Signs & Symptoms of Pregnancy in Siberian Huskies

You will want to know as soon as possible if your Siberian husky becomes pregnant, in order to keep her comfortable and prepare for the birth. You will also want to know the reason for some of her physical and behavioral changes. According to Mar Vista Vet, your Siberian husky will be pregnant for an average of 63 days. Several signs and symptoms will alert you to her pregnancy.


Change in Appetite

Loss of appetite may be the first noticeable sign of your dog's pregnancy. Initially she may lose all interest in food and even lose weight. After a few weeks, her appetite will return and increase and, near the end of the pregnancy, she will be eating much more food than before.


Early in her pregnancy, your normally active Siberian husky may lose interest in physical activity. She will tire easily and may not even be interested in favorite pastimes like walks or ball games.

Behavioral Changes

According to Dog Symptoms, your pregnant husky may become antisocial. Although she may normally be a very friendly dog, during early pregnancy she may just want to be left alone. As her due date becomes closer, Dog Parvo Symptoms warns that she may try to make a nest. This can cause some abnormally odd activity like shredding newspapers or fabric or trying to hide in a closet.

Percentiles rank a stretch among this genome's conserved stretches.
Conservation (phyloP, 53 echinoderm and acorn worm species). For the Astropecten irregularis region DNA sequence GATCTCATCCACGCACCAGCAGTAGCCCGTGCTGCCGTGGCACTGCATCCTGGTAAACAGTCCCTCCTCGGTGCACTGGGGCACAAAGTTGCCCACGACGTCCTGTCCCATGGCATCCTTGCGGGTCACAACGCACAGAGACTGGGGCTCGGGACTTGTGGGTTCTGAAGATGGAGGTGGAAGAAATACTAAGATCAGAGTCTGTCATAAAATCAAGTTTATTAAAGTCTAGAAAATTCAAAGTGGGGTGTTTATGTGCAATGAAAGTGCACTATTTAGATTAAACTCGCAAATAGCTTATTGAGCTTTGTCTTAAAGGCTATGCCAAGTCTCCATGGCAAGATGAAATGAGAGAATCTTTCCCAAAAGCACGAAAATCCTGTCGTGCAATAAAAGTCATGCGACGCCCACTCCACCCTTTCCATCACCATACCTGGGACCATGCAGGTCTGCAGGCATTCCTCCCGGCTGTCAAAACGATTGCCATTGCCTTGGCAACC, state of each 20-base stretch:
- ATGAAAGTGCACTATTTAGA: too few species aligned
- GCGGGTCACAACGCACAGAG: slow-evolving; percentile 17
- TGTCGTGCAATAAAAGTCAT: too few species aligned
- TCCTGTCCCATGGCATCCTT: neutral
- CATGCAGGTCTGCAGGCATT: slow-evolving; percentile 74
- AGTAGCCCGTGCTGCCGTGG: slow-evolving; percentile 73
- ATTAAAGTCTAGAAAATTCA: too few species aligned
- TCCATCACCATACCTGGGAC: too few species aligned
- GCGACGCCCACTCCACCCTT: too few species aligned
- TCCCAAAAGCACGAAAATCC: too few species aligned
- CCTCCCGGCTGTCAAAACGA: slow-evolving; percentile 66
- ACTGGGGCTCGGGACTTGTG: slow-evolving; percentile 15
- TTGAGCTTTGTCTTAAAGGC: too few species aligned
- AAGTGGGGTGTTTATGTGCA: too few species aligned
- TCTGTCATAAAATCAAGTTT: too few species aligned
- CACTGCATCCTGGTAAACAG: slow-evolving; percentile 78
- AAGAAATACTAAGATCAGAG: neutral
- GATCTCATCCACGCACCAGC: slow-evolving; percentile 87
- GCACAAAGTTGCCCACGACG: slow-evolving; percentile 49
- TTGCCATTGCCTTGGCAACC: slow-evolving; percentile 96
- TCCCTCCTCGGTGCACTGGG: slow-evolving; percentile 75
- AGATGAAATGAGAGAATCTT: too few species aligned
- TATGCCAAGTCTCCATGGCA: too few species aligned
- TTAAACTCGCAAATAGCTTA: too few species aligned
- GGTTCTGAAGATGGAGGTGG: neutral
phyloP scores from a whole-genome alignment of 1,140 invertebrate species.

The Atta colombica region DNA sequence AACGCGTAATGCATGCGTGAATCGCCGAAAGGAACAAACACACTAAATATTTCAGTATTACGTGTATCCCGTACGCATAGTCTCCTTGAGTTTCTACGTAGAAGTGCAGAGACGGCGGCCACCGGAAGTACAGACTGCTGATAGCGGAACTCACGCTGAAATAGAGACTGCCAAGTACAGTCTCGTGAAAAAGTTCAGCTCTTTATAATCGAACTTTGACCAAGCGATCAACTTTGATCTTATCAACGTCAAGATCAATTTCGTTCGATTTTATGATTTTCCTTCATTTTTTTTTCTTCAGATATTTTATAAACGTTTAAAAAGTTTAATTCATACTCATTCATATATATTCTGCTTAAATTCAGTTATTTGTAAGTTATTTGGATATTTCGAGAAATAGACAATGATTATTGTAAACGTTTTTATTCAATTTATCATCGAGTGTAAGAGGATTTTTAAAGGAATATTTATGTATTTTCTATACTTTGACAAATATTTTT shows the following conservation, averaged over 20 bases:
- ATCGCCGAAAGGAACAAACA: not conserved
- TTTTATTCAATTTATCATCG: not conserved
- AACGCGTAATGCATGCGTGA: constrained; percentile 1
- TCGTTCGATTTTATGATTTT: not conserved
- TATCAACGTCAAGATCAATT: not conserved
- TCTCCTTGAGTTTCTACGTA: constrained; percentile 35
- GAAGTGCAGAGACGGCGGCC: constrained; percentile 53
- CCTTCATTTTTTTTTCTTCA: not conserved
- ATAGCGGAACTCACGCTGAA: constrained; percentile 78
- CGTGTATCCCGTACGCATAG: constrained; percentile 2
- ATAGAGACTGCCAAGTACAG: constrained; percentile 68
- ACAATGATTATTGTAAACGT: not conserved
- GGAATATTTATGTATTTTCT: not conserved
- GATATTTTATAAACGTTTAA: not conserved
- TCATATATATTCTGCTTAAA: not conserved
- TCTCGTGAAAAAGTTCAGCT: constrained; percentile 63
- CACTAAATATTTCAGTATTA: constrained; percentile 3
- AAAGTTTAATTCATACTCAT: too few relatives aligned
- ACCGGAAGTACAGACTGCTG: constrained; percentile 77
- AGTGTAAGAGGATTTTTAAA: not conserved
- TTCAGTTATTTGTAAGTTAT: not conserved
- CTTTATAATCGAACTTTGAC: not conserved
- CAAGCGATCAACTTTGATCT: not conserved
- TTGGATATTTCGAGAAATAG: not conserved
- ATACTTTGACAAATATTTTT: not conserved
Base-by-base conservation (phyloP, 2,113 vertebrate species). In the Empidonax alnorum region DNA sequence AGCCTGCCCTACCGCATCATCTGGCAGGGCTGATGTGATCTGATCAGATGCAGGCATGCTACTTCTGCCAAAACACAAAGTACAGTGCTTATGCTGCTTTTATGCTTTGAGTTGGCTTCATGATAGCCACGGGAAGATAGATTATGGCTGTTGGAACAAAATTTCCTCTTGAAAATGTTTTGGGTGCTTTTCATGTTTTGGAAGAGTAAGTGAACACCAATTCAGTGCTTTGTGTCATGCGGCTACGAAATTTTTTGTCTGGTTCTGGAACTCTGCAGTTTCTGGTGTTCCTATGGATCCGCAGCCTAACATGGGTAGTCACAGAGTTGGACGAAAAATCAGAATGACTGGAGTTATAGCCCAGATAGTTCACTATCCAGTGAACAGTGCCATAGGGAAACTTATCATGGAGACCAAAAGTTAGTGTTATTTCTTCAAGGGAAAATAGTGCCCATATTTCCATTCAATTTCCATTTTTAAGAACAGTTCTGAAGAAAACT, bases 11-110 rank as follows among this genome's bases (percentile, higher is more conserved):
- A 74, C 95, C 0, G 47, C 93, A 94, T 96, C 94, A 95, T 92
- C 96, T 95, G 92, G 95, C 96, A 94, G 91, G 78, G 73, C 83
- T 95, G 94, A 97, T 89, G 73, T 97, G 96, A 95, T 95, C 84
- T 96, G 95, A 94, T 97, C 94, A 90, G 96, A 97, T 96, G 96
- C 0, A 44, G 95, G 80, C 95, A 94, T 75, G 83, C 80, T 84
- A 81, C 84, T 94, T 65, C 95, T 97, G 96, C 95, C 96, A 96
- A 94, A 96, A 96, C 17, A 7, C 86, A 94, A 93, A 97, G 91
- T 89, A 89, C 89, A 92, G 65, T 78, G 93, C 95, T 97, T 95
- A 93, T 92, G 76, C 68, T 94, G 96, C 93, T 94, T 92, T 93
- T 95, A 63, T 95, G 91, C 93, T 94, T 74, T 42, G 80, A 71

Weight Gain

After only a few weeks, you may notice weight gain. Your dog will appear heavier, a result of the increased appetite and the growing puppies. As the puppies grow, your dog's abdomen will become distended. At that point you will know that she is pregnant.

Nipple Enlargement

Toward the end of the pregnancy, your Siberian husky's nipples will begin to enlarge. During the last few days, you may even see some milk leakage. You will need to be prepared as the birth will be very soon.

Vaginal Discharge

As her body changes, she will begin to have a vaginal discharge. Dog Breeds states that you will notice this when she is about one month into the pregnancy. The discharge will normally be clear or milky colored. If it is pink or bloody, call your veterinarian for advice.